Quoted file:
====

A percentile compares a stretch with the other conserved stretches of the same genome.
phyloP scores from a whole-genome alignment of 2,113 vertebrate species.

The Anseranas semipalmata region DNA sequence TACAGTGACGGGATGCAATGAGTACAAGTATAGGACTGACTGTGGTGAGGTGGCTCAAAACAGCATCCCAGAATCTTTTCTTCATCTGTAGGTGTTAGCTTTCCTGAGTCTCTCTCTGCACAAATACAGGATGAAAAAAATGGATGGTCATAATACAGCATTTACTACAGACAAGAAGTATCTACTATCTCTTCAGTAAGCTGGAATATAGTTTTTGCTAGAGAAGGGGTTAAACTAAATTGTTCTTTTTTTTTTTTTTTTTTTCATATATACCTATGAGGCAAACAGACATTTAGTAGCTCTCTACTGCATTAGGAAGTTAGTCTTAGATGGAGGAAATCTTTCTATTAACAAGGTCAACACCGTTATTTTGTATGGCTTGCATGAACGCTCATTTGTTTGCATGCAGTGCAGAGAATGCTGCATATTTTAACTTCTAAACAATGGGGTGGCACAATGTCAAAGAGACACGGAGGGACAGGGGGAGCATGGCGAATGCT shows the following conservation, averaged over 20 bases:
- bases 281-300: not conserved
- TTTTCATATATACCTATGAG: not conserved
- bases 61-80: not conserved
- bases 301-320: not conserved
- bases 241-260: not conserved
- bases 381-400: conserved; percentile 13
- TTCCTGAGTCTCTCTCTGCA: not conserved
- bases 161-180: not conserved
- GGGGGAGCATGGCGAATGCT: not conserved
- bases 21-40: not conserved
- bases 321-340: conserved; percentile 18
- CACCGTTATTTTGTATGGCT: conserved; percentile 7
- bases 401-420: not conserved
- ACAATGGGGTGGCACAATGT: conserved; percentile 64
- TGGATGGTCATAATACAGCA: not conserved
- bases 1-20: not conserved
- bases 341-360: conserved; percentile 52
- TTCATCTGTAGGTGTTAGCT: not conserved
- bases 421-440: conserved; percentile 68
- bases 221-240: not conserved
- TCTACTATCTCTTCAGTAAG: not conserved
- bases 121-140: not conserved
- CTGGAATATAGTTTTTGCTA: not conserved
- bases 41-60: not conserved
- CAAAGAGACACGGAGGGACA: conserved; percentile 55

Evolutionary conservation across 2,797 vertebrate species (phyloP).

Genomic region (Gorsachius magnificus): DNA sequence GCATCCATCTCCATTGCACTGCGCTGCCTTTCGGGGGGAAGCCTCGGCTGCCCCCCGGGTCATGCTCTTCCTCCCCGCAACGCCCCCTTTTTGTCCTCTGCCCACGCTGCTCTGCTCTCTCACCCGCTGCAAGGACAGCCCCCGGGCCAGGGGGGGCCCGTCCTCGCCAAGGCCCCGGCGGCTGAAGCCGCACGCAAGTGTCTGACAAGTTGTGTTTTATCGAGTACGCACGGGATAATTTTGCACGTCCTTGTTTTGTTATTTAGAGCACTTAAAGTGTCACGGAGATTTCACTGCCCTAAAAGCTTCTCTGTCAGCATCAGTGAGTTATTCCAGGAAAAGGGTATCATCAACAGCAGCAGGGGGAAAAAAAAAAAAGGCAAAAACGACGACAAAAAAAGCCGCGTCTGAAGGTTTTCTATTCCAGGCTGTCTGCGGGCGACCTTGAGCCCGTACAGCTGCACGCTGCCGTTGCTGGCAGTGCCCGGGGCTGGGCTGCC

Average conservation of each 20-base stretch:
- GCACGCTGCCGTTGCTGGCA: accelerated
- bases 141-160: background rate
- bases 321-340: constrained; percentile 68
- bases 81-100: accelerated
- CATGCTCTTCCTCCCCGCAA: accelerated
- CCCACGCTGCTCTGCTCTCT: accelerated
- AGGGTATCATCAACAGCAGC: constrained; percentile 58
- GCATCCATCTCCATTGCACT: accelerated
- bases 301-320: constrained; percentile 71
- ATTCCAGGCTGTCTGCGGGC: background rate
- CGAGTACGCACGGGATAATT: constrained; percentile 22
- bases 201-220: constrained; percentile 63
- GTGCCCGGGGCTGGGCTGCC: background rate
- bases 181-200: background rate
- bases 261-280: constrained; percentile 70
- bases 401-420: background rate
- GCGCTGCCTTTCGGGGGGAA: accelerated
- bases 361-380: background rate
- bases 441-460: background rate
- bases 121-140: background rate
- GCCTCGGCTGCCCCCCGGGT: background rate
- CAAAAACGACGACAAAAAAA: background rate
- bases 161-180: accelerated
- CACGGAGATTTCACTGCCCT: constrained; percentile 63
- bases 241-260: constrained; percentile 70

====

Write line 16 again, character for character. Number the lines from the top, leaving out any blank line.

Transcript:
- bases 401-420: not conserved